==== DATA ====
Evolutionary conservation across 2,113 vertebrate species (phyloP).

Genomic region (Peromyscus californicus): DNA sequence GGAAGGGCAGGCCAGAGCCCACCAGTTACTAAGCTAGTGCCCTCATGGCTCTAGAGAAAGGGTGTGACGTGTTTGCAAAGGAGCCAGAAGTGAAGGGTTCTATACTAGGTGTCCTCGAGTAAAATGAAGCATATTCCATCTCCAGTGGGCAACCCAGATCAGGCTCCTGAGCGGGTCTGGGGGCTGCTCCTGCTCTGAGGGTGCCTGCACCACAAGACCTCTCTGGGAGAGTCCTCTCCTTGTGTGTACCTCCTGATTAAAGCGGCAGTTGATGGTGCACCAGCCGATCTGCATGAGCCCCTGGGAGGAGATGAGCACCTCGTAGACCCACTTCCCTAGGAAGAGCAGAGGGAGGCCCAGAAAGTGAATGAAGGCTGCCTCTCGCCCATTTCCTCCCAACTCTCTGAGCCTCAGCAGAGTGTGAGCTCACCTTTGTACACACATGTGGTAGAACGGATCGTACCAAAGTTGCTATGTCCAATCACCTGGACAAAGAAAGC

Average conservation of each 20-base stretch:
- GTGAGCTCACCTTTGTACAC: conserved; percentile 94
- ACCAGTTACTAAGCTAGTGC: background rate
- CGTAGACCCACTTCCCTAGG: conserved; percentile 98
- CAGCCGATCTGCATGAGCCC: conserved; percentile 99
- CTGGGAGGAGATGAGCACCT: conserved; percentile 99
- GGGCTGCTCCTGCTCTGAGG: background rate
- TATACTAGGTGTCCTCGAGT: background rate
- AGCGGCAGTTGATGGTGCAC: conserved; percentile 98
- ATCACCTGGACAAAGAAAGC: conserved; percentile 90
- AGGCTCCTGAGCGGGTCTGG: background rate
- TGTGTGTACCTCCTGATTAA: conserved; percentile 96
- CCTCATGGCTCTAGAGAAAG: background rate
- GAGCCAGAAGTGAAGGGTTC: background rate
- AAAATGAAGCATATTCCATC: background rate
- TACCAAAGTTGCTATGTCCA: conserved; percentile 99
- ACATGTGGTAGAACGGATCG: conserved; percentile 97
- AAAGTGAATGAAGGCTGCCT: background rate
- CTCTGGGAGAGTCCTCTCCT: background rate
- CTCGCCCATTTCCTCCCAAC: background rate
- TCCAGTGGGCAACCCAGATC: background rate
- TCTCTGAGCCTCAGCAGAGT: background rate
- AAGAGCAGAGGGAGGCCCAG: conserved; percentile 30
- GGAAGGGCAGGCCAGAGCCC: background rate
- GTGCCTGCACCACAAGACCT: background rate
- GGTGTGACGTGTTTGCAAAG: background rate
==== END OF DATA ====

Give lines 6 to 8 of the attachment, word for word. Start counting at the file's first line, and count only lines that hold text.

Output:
- CGTAGACCCACTTCCCTAGG: conserved; percentile 98
- CAGCCGATCTGCATGAGCCC: conserved; percentile 99
- CTGGGAGGAGATGAGCACCT: conserved; percentile 99